"This is the story of the people who have devoted their lives to discovering the ultimate nature of reality, of which the Higgs [boson] is a crucial component. There are theorists, sitting with pencil and paper, fueled by expresso and heated disputes with colleagues, turning over abstract ideas in their minds. There are engineers, pushing machines and electronics well beyond the limits of existing technology. And most of all there are experimenters, bringing the machines and the ideas together to discover something new about nature. Modern physics at the cutting edge involves projects that cost billions of dollars and takes decades to complete, requiring extraordinary devotion and a willingness to bet high stakes in search of unique rewards. When it all comes together, the world changes."
The above extract comes from the prologue of this extraordinary book by Dr. Sean Carroll. He is a theoretical physicist at the California Institute of Technology and an author.
Note that in the above extract that a "boson" is a collective term for all particles that carry a force. For example, the photon (a particle of light) carries the electromagnetic force. The "Higgs" in Higgs boson is after British theoretical physicist Peter Higgs (born 1929).
This book deals with science and thus reality. The Higgs boson helps humanity with reality by answering this question:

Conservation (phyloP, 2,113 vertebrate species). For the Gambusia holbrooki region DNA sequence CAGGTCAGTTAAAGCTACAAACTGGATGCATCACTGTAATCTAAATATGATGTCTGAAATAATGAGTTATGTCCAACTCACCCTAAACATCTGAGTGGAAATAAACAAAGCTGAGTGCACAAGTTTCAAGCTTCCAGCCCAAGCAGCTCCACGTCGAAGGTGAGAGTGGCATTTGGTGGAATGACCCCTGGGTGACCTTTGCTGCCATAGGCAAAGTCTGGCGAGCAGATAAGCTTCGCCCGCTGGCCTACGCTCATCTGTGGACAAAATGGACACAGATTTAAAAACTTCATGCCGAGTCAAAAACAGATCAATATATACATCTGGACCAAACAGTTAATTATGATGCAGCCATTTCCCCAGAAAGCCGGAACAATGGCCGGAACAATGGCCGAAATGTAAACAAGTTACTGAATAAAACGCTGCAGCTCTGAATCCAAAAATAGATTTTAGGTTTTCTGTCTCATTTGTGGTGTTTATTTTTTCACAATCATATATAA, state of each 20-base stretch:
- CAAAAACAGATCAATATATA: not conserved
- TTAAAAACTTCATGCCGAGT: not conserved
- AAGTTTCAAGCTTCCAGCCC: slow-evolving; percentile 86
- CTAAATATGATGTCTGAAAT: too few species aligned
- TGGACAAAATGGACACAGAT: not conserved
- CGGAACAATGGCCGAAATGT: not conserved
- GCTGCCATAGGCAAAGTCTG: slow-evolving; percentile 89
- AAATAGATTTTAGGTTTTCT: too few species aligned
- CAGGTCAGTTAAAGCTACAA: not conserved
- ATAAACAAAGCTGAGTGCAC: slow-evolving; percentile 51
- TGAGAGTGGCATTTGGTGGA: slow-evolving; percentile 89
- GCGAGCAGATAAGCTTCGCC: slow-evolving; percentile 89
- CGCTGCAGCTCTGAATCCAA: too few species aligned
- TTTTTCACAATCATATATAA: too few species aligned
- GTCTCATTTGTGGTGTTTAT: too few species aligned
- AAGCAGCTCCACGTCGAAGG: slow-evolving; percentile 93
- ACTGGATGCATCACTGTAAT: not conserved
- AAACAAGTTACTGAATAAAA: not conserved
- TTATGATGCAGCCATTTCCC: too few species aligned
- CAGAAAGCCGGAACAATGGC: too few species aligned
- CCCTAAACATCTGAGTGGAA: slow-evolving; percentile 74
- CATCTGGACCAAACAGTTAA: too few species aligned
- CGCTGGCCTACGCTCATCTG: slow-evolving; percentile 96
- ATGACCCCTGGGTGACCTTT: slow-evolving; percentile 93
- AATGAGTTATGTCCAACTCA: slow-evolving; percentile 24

Why do most particles have mass?
Personally, I read this book to learn about the Higgs boson but found that this book is so much more. (This book treats July 4, 2012 as the day the discovery of the Higgs boson was announced. Actually, it was tentatively announced on this day. As of March 14, 2013 there was tentative confirmation that the specific Higgs boson that was being searched for was actually found.)
Each chapter begins with a brief summary of what the chapter is about:
Chapter (1): "In which we ask why a group of talented and dedicated people would devote their lives to the pursuit of things too small to be seen."
(2) "In which we explore how the Higgs boson has really nothing to do with God but is nevertheless pretty important." (The Higgs boson has infamously been labelled "the God particle.")
(3) "In which we tear apart matter to reveal its ultimate constituents."
(4) "In which we trace the colourful history of the unlikely pastime of smashing together particles at ever-higher energies."